Just before I set off to Munich with the kids I had a rare, cheeky kid-free afternoon in London, where I checked out the Matisse exhibition at the Tate. That monsieur, it's safe to say, was a dude. In his older age, when declining health prevented him from painting the way he used to, he surrounded himself with gorgeous assistants and became the Edward Scissorhands of the art world. He began creating huge cut-out tableaux, entire colourful worlds of creatures and symbols. He called his intricate dance with household shears "painting with scissors". Ever since I've thought paint, schmaint. It's all about creation. Use whatever you've got.
So the other day, partly due to an actual lack of paint, but partly also due to our proximity to lots of trees, the kids began expedition "painting with plants". They explored the garden, ripping off leaves over here, lobbing off flower heads over there (when my mum wasn't looking) and peeling off tree bark. "This would make the perfect owl," said Bobby ripping off a leaf from a Hazelnut tree. Or, "Look, whiskers!" said Minu grabbing a few blades of grass.
I showed the kids some inspiration online before we started our hunter-gather expedition but they were keen to create their own animals, drawing from their imagination. "It'll be more fun to do our own," said Minu. Funny that as adults we tend to want something to guide us, whereas kids are perfectly happy to freestyle. It's like they have an inbuilt mechanism that says: Who cares what came before me? Surely there is only me, right now.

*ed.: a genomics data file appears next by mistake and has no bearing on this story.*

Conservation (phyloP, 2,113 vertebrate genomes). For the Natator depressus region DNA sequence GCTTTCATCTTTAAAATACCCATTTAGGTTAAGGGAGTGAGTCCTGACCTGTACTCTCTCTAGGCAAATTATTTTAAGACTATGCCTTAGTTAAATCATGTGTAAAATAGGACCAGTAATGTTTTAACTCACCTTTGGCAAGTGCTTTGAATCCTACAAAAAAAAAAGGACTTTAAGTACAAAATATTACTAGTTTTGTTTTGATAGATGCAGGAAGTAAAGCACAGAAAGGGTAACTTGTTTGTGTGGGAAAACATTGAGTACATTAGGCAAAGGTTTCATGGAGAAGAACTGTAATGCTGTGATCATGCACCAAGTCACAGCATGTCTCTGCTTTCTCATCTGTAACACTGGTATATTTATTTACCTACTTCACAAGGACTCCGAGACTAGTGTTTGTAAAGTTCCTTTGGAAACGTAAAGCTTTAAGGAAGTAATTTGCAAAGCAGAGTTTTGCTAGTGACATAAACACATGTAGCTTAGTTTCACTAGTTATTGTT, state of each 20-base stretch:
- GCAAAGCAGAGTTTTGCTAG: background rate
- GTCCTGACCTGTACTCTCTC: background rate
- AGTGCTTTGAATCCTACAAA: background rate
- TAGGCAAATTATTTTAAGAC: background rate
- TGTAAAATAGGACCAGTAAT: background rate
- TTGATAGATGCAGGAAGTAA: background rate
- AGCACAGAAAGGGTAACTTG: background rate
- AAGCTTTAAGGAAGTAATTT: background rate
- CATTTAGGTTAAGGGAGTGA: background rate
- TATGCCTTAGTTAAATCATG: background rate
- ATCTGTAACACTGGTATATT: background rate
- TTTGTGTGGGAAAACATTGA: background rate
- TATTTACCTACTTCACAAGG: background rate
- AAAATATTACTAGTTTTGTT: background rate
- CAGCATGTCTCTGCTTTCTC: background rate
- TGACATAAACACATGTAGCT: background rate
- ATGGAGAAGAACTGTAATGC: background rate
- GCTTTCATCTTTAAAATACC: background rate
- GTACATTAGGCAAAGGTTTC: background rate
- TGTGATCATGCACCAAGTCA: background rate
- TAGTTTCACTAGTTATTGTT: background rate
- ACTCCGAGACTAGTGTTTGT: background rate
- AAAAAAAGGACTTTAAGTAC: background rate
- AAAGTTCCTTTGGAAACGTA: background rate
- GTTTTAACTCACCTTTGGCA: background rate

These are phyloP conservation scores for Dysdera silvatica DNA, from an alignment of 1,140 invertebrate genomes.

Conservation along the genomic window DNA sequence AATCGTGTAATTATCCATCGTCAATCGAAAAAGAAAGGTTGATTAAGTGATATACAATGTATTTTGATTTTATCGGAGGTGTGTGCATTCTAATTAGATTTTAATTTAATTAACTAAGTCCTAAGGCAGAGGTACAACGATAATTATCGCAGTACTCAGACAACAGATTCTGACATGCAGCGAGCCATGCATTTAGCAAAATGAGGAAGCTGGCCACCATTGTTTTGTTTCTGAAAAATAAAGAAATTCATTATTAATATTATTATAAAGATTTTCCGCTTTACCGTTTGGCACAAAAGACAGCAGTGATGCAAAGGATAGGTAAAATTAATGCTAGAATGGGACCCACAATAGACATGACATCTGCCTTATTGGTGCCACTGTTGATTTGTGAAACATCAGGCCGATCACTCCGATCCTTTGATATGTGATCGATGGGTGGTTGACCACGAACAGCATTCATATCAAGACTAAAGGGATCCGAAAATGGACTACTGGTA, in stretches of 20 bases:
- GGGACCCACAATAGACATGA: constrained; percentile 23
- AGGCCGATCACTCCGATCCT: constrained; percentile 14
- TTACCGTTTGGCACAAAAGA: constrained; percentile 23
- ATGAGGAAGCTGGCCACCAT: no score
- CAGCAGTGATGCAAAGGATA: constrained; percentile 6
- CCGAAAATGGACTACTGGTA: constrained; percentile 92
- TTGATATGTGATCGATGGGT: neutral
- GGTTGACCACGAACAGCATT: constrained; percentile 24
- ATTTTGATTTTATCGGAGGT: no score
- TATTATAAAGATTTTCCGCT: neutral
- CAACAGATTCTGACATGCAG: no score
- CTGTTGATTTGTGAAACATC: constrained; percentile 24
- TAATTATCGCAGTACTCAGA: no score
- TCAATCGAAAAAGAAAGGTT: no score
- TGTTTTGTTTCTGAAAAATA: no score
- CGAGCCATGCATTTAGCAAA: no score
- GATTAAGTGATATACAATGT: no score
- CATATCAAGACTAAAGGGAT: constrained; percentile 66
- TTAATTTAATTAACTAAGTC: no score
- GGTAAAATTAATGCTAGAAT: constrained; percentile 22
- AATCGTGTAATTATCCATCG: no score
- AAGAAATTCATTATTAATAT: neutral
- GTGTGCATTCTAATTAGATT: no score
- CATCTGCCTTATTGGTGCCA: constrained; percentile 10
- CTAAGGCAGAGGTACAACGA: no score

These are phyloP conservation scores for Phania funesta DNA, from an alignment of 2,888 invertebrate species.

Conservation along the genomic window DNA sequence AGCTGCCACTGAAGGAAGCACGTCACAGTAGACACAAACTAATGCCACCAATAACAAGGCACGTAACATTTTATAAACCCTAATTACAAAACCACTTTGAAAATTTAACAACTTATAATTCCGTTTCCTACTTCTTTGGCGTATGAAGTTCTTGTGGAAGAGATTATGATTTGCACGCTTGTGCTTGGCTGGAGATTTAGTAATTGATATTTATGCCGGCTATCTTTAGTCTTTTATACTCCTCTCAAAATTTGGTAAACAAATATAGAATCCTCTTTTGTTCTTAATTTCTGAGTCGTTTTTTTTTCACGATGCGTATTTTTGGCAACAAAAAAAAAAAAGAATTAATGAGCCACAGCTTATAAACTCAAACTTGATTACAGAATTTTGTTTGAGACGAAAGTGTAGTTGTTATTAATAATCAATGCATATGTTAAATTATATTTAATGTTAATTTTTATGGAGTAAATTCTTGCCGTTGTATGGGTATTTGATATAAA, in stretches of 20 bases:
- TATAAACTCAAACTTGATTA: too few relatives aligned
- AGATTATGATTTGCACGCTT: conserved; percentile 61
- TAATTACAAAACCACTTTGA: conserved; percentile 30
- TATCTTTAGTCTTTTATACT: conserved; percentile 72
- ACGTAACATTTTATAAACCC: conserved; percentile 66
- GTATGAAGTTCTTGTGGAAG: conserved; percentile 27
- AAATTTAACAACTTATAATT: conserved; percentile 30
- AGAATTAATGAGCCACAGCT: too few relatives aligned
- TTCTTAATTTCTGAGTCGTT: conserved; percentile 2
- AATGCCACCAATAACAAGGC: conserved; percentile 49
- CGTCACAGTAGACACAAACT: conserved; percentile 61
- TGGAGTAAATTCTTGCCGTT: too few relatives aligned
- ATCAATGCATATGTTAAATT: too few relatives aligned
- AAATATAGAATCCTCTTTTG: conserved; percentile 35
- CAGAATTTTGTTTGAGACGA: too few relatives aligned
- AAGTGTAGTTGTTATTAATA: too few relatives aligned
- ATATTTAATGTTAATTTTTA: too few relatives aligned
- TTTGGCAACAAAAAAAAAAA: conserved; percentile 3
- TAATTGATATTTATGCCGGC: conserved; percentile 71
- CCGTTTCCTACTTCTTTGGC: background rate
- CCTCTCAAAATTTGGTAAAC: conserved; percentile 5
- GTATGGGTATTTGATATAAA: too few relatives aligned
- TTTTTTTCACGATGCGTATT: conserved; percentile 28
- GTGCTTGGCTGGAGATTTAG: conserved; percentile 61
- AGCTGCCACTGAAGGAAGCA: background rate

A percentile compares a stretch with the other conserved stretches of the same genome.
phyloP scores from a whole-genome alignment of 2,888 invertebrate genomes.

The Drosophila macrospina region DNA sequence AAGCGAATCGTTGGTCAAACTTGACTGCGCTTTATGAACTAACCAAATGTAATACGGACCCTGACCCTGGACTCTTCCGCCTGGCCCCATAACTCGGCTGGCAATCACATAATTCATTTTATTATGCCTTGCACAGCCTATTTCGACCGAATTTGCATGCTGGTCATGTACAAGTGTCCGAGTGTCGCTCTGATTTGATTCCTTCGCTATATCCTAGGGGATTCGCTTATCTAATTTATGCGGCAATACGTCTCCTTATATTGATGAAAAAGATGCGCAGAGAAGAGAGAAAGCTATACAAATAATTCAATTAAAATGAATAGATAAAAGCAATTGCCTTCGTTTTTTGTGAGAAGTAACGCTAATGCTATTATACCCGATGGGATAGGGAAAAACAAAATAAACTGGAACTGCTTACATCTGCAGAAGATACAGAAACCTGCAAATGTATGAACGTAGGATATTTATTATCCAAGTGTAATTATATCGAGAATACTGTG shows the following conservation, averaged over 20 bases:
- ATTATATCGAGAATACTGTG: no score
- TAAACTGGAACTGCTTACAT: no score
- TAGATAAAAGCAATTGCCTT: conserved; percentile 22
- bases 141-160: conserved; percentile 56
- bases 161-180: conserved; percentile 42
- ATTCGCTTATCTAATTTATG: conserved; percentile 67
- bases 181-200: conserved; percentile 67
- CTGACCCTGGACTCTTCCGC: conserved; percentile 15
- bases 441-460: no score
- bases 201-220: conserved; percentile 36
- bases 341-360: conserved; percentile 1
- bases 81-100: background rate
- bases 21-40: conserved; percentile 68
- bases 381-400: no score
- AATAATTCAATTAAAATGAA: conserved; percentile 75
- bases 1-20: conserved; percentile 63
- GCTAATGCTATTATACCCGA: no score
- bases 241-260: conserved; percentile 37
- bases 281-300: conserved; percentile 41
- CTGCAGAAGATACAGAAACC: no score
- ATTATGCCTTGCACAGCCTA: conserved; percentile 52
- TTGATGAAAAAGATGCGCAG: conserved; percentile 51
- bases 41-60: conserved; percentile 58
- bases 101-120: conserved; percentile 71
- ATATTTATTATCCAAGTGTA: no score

By the way in case you're thinking, "Where are these people? What's with the ridiculous Caribbean-looking lake in the background?" I don't blame you. I'd be thinking the same. Looks like paradise doesn't it? And it really is to us. But it ain't the Seychelles. It's Bavaria. Germany, not Vegas. Seriously, it is. Ohne Schmarn, as we say here. We usually spend the summer with my parents on a small little-known lake outside Munich called the Woerthsee. My parents, who have lived in the Olympic Village for the past 41 years, have a one bedroom cabin here and us city-folk, coming from London and bereft of nature, pretty much take it over like vermin every summer. Wherever my parents look, one of us is lurking. And it's hard to get rid of us. But back to the plant paintings...
I always thought myself a completely relaxed, do-it-however-you-want kind of mum when it came to the kids' creativity, but once again I had to reign in my mothering, know it better attitude while the kids were at work.
Me: Bobby, are you sure you don't want to use the white side of the Silver Birch bark? It's prettier, don't you think?
Bobby: No. This is a sunset. The owls are watching the sun set.
I wonder whether similar misunderstandings happened in Matisse's atelier?
Assistant to Matisse: Monsieur Matisse, shall I throw this blue scrap away?
Matisse: Mais non, bon dieu! It's a swallow!
What you need:
- Kids glue
- The plants around you
Top tip: Leaves from trees create a brilliant array of both shapes and textures for a collage, but in the summer, if your kids want to add a pop of colour, they might need to raid someone's front or back garden. Or better still, find a meadow with wild growing flowers they can pluck.
Top quote: "There is nothing more difficult for a truly creative painter to paint a rose, because before he can do so he has to first forget all the roses that were ever painted." Henri Matisse